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6 Ways You Can Stand Out In A Virtual Work Environment

28 May 10:00 by Avery Blank

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While many jurisdictions are starting to ease stay-at-home orders, some organizations are allowing their employees to continue working from home amid the coronavirus pandemic. To continue being the best professional you can be, take steps to maintain your presence. Make yourself heard and seen above the emails and endless video conferences.

Here are six ways you can stand out in a virtual work environment:

1.     Know the expectations, dress professionally, and be on time, just like being in the office.

There are some things that you should continue while working from home. If expectations about working from home are not shared, ask. If you are participating in a meeting that has a visual component, wear an outfit you would wear to the office. And continue to be on time for meetings and project deadlines. Successful people continue to act professionally and do not make excuses because they are working in a different location.

2.     Ensure your technology is working.

If you are working from home, make sure you have a solid internet connection. Make sure the camera and audio on your device work. You don’t want to frustrate your colleagues with interruptions due to technology hiccups. You want your technology running smoothly so that your colleagues focus on you.

When using the camera for a meeting, try to have good lighting. You don’t just want to be seen. You want to be seen well, just as if you were in the office.

3.     Align your work schedule with your manager and peers.

To make the most impact, work during the timeframe that most of your colleagues are working. Timing is key, suggests Anita Woolley, a professor of organizational behavior at Carnegie Mellon University. Professor Woolley’s research discusses how the act of responding immediately to email creates bursts of energy and ideas. Being online when your colleagues are online could help you to be seen as productive, innovative, and exciting to work with.

If you live in a different time zone, try to align at least some part of your workday with your colleagues. But do not be online 24 hours a day, seven days a week. Working too many hours of the day can sap your energy and productivity.

4.     Communicate clearly, thoroughly, concisely, regularly, and visually.

When you are working with people who are not in the same physical space, communication is critical. Be proactive. Provide periodic, brief updates. If you don’t hear from a colleague you are expected to hear from, contact the person. Suggest recurring meetings, if it helps. Ask yourself, “What and how much do I need to communicate to make my manager and peers comfortable and effective?”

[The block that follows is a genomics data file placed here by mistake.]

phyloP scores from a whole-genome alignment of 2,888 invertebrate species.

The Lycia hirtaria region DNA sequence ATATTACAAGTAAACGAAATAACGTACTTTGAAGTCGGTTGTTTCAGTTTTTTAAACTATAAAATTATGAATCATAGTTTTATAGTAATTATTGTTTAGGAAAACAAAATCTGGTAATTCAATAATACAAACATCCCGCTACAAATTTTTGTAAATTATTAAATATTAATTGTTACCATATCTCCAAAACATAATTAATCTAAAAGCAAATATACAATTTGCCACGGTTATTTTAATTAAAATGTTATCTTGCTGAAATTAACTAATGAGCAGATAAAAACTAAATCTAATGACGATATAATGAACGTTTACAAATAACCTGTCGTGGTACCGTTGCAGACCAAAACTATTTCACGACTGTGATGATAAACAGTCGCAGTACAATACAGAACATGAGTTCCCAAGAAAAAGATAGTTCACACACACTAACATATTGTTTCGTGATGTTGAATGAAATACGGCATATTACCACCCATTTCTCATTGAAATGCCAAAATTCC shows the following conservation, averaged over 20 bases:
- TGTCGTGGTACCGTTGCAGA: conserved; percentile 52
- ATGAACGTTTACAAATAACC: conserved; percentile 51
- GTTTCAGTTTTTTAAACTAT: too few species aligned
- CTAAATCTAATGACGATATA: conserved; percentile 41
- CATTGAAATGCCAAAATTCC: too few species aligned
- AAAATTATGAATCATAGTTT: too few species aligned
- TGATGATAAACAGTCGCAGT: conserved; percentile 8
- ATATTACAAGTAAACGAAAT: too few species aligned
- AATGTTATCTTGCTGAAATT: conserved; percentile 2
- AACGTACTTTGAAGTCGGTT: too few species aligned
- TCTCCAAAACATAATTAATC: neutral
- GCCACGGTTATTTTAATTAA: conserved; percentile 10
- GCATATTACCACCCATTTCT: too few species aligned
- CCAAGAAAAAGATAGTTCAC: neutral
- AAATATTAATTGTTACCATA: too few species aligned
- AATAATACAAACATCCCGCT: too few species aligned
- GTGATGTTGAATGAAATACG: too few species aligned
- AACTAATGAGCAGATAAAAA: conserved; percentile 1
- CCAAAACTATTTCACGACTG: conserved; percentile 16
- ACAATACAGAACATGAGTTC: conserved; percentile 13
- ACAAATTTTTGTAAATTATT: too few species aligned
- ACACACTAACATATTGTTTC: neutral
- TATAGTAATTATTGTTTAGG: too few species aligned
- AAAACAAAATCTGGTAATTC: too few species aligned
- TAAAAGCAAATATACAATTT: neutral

If there is the possibility of misinterpretation, consider picking up the phone instead of sending an email. And, where possible, opt for a video conference. The more people see you, the more you stay top of mind.

Another way to stay top of mind is to keep your colleagues in the loop. Copy people on emails, when appropriate. You might copy your manager on an email to a colleague as a way to let your boss know how far you have advanced a particular project. You also could copy a teammate on an email you are sending to your manager if that information would be helpful for your teammate to know. Be careful with copying your manager’s boss or their peers as it could be seen as going over your manager’s head. Use discretion when copying people on email.

Take your manager’s lead on the communication channels they prefer. If your boss uses a combination of formal and informal communication channels, follow suit. It is okay to communicate via platforms like Slack or texting if your boss uses these. Less formal forms of communication allow for a more relaxed atmosphere and can make people feel more comfortable.

Every communication you have with your colleagues is an opportunity to develop and nurture your work relationships. The more rapport you establish with individuals, the more they will respect you, enjoy working with you and remember you.

5.     Engage in small talk.

You can talk with colleagues about things other than work, such as a hobby or a family activity. Talking about things other than work can help you to be seen as a well-rounded, interesting person. And people want to work with interesting people.

6.     Be ready, always.

Have a plan for every meeting. Create an agenda, even if it is just for your eyes. You want people to see that you are organized and do not waste people’s time.

Be ready with ideas. If you want to stand out, think of possible solutions to problems and say something. Suggest an idea. Your job is to make your manager’s job easier. If you have an idea that might help your organization and your boss, speak up.

 

When working from home, make sure you are not perceived as distancing yourself. You may need to take some extra steps to maintain your presence and make a positive impression. Just like being in the office, know expectations, dress professionally, and be on time. When working remotely, ensure your technology is properly functioning, try to be online when your colleagues are online, communicate, and always be prepared.

 

Source : Forbes